Electrolyte supplements 17%
ACE inhibitors 17%
P2Y12 inhibitors 10%
Adrenergic bronchodilators 10%
Most HF patients were aking more than 5 medications on admission. The majority left taking more than 10, most not indicated for cardiovascular-related conditions.
More than half of older patients hospitalized for heart failure are discharged with 10 or more prescriptions, according to research published on October 13, 2020, in the journal Circulation: Heart Failure.
Moreover, researchers found that study participants left the hospital with prescriptions for more medications than they had been on when admitted and that the majority of medications taken by older adults with HF are not for cardiovascular-related conditions.
“High medication burden, also known as polypharmacy is commonly associated with adverse events and reactions,” said senior study author Parag Goyal, MD, MSc, assistant professor of medicine at Weill Cornell Medicine and a geriatric cardiologist at New York-Presbyterian/Weill Cornell Medical Center, in an American Heart Association press release. “As the treatment options for various conditions including heart failure expand and the population ages, it is becoming increasingly important to weigh the risks and possible benefits of multiple medications.”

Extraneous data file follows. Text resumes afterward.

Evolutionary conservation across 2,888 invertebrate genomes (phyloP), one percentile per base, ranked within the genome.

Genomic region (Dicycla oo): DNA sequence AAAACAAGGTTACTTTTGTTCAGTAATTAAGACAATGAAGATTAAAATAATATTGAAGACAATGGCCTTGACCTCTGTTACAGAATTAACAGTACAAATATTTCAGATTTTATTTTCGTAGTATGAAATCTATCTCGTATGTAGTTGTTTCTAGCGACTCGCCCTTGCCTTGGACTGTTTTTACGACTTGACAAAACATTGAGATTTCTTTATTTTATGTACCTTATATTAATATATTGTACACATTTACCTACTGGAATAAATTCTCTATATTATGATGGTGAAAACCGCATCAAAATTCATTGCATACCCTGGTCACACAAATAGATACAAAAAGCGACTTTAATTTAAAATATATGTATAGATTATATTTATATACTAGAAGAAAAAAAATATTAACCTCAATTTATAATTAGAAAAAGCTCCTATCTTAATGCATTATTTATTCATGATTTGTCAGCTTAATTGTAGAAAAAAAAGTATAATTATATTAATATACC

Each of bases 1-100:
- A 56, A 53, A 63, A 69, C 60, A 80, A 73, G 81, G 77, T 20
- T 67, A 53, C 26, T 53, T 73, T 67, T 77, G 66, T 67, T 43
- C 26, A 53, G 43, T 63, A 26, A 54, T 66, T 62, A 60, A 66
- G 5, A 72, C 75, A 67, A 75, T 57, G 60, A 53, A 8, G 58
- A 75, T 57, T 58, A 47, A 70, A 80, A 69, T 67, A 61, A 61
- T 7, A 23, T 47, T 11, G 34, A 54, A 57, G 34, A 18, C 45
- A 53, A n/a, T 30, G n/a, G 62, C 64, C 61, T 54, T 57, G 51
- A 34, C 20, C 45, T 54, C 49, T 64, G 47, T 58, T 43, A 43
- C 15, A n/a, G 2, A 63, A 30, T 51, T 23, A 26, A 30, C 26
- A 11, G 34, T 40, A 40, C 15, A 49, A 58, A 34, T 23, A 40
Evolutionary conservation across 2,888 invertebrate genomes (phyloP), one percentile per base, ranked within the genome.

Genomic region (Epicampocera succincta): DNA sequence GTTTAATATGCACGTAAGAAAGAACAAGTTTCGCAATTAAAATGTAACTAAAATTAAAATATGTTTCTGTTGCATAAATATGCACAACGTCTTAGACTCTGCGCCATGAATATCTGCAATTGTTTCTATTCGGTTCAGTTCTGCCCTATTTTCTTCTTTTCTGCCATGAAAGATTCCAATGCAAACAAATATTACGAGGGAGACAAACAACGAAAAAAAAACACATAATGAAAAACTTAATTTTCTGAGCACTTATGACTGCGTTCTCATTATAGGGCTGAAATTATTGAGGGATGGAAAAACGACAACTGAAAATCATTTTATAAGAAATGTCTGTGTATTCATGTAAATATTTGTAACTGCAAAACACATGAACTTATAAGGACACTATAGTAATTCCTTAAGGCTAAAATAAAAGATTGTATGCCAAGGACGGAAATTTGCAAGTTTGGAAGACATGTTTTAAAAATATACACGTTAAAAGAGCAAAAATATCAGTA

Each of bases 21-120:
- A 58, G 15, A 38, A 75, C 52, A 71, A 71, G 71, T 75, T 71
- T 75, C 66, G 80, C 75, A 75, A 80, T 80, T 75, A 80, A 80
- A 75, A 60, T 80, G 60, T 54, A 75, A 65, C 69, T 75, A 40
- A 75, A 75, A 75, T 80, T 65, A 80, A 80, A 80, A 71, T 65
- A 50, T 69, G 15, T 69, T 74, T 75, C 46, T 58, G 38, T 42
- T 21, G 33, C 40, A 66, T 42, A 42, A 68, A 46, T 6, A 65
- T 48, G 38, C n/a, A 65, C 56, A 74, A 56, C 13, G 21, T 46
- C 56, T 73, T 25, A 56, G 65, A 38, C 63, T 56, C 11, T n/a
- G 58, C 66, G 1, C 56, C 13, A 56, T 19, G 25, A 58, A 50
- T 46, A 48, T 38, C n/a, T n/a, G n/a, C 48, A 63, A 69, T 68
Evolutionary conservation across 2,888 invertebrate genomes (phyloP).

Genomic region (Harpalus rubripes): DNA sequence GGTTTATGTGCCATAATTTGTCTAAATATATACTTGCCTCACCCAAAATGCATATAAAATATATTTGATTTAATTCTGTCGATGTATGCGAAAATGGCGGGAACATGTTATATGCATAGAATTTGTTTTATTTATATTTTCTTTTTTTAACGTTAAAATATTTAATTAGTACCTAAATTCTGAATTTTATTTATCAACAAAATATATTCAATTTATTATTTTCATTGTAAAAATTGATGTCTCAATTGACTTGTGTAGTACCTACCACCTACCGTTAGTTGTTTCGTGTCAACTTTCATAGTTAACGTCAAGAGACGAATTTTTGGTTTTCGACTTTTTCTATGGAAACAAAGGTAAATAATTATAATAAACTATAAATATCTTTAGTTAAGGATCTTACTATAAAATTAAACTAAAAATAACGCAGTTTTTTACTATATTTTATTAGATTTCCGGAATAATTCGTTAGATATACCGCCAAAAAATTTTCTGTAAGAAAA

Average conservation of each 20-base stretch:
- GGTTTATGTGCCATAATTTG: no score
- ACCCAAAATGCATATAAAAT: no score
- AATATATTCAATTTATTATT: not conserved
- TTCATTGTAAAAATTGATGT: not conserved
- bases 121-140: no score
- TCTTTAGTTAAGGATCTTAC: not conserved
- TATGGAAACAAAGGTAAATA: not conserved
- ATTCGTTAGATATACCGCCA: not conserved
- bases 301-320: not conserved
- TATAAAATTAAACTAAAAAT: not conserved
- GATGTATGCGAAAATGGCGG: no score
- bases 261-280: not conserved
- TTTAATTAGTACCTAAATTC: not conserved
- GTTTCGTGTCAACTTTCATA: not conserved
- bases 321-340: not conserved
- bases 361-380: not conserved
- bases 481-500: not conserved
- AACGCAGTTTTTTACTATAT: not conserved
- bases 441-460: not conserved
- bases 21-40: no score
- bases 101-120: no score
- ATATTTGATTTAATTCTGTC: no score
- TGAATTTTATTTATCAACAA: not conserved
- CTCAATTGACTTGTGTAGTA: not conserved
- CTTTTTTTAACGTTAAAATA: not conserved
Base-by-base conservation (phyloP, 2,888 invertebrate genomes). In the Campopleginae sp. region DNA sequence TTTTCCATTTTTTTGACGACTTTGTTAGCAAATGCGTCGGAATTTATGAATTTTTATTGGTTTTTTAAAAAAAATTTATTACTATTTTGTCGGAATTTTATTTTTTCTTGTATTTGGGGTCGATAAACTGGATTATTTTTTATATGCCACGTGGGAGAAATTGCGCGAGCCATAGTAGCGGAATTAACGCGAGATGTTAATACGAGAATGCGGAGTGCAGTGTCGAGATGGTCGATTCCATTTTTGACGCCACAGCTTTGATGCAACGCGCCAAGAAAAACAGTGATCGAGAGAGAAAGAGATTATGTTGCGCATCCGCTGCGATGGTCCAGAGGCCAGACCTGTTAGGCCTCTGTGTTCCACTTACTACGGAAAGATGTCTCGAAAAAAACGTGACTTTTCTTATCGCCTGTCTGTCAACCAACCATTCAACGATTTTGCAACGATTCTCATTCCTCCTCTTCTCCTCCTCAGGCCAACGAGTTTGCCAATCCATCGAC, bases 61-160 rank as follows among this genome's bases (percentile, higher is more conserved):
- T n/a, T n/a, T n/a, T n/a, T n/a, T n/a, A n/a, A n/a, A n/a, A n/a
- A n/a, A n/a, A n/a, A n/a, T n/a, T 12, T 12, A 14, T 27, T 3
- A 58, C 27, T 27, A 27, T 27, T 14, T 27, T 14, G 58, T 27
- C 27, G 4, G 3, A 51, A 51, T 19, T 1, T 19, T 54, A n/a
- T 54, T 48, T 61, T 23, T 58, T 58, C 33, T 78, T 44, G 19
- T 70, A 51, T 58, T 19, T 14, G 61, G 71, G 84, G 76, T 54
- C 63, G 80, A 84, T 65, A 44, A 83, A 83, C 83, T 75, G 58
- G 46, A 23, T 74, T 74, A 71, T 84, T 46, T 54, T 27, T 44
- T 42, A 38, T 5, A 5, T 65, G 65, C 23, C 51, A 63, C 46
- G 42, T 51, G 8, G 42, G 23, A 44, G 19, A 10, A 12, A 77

To explore real world data on polypharmacy among patients with HF, Goyal et al examined the medical charts of 558 adults, aged ≥65 years and older, covered by Medicare and hospitalized for HF between 2003 and 2014 at one of 380 hospitals in the US. All were participants in the Reasons for Geographic and Racial Differences in Stroke (REGARDS) study, a large nationwide prospective observational cohort of more than 30,000 participants that began in 2003 and continues with ongoing follow-up. Median age of their sample was 76 years, 44% were women, 34% were black.
The number of medications for each participant was recorded at hospital admission and again at discharge. Drugs were classified as HF-related, non-HF cardiovascular-related (eg, aspirin, statins) or non-cardiovascular-related.
Most of the medications taken by participants with heart failure were not to treat heart failure or another cardiovascular condition.
"Our findings support the need to tailor decisions related to medication prescribing for each patient while considering their overall health status,” said Goyal in the AHA statement. “The key to managing polypharmacy is medication review during each appointment.”
The goal, the authors stress, is to initiate or continue medications where potential benefits outweigh risks and to discontinue those found no longer appropriate or for which risks are greater than benefits.
Limitations of the study include inclusion only of older adults with Medicare coverage thus results may not be generalizable to younger adults or to anyone not receiving healthcare insurance from Medicare or other sources.